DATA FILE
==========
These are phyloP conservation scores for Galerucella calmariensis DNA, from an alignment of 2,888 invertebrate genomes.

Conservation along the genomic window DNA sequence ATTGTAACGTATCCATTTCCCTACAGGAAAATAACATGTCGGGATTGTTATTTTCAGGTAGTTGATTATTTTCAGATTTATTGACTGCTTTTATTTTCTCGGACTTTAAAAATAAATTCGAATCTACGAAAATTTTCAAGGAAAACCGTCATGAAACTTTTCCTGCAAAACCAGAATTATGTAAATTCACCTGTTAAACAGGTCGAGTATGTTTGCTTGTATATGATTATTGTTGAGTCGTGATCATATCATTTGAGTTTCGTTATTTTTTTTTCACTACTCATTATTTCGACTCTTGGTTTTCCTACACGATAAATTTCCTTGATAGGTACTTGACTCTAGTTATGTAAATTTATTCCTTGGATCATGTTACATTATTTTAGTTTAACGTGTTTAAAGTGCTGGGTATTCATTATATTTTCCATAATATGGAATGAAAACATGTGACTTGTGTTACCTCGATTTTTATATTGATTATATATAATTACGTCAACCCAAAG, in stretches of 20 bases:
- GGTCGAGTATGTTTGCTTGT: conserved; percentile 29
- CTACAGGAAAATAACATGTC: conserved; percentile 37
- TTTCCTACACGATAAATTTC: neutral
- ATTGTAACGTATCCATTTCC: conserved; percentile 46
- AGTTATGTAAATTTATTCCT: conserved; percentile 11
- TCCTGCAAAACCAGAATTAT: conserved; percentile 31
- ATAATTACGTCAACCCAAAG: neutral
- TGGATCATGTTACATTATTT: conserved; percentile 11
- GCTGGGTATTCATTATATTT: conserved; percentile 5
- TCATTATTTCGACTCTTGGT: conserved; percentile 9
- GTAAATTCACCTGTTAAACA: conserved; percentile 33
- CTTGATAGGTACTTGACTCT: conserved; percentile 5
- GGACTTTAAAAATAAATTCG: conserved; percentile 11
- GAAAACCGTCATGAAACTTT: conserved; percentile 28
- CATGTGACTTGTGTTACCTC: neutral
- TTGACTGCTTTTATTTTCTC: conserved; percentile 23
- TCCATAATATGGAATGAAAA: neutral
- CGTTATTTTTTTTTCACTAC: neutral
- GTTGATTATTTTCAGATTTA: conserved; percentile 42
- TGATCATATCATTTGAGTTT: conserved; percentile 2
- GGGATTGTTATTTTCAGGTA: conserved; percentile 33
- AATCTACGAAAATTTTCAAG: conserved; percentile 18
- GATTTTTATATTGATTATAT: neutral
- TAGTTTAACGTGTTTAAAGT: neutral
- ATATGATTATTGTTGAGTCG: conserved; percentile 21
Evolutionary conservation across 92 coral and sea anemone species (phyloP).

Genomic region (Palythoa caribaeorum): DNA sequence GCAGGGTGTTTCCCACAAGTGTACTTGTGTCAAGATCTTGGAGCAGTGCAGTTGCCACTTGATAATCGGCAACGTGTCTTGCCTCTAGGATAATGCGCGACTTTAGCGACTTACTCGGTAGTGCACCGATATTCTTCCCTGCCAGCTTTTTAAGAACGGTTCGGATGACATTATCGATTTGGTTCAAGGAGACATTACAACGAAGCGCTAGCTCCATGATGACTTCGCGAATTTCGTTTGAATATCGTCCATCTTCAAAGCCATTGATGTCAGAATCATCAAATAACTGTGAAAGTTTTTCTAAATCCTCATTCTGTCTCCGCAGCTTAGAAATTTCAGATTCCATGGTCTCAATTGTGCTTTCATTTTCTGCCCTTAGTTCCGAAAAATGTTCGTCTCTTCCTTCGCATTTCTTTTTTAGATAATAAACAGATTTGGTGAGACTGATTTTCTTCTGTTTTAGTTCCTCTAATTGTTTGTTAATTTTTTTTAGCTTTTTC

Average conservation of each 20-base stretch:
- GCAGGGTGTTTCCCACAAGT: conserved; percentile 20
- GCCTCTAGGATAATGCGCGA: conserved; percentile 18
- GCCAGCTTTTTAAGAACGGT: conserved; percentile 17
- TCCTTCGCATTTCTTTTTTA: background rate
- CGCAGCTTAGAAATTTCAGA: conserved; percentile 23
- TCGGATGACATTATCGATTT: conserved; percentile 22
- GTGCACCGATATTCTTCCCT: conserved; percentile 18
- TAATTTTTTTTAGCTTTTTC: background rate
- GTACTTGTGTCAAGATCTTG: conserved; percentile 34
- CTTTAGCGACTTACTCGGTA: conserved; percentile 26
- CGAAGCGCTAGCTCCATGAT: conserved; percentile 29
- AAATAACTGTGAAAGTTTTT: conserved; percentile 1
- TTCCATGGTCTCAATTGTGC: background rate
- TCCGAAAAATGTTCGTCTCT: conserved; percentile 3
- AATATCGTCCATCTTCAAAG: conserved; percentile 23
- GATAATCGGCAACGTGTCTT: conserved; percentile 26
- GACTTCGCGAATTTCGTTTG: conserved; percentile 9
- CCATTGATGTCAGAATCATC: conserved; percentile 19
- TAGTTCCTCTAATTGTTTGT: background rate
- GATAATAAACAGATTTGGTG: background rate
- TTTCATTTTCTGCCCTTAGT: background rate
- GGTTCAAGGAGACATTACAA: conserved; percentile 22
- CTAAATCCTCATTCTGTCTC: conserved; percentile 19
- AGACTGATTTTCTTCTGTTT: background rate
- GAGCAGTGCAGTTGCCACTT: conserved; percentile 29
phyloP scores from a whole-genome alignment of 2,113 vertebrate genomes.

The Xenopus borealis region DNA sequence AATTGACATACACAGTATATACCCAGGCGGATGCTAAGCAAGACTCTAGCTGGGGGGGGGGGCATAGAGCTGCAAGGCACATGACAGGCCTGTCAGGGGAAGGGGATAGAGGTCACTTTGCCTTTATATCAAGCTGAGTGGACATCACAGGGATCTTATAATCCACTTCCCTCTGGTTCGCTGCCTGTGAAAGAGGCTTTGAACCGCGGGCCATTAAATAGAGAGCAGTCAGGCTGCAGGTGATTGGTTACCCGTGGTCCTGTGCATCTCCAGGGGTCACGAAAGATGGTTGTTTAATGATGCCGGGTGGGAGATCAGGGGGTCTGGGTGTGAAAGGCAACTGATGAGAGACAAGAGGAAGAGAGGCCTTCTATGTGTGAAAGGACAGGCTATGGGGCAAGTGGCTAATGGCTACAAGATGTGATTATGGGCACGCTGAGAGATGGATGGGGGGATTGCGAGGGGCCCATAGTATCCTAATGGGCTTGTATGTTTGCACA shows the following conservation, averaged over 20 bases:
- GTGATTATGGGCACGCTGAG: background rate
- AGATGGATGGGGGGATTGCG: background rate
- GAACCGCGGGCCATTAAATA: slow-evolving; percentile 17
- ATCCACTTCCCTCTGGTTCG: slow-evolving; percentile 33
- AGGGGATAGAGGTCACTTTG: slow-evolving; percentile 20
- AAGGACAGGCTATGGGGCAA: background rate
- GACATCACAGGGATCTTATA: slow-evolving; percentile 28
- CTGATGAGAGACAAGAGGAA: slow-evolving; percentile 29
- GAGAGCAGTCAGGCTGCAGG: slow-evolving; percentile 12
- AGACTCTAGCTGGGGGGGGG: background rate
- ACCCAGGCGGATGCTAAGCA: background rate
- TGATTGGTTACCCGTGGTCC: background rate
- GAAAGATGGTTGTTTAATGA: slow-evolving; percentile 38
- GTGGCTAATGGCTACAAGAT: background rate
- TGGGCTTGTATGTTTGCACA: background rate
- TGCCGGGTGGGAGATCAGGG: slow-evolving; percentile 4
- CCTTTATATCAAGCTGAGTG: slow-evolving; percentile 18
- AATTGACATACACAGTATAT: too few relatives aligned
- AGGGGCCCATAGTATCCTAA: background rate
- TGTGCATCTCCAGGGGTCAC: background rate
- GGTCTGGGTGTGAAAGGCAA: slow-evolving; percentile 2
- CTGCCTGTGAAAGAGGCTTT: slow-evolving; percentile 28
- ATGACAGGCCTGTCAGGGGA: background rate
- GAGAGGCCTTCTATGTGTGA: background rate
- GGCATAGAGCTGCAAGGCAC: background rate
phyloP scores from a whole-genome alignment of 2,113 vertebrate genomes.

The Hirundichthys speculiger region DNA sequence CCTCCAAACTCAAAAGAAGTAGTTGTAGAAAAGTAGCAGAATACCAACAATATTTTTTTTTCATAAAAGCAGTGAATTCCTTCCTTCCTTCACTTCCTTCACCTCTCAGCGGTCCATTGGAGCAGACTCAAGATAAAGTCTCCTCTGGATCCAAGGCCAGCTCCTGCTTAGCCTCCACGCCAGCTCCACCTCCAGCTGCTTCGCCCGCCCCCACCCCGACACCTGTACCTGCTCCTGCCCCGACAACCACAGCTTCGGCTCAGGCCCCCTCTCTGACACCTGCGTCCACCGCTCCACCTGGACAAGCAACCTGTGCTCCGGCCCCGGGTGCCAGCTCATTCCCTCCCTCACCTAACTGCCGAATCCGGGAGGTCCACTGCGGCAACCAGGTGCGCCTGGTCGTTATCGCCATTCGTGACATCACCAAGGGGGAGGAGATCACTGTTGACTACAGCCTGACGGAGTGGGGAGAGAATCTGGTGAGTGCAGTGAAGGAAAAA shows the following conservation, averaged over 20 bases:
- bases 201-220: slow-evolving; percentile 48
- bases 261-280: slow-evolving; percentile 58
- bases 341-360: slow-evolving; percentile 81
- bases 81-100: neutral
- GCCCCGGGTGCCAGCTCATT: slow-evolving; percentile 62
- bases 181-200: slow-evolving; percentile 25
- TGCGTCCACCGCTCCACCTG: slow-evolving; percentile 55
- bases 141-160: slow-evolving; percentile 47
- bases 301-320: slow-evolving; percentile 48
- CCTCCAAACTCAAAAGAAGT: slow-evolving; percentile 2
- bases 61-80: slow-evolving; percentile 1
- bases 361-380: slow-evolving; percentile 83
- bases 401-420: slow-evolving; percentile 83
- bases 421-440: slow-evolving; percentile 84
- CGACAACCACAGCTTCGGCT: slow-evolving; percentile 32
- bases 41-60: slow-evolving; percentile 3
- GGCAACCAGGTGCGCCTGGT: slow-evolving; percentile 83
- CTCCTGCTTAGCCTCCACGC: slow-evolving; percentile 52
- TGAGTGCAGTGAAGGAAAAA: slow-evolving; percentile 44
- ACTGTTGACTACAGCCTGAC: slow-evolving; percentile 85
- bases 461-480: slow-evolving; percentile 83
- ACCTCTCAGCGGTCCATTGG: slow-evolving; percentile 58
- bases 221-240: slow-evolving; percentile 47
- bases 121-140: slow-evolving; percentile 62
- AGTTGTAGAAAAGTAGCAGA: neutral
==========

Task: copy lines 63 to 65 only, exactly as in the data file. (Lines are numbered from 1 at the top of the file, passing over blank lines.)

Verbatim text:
- AAGGACAGGCTATGGGGCAA: background rate
- GACATCACAGGGATCTTATA: slow-evolving; percentile 28
- CTGATGAGAGACAAGAGGAA: slow-evolving; percentile 29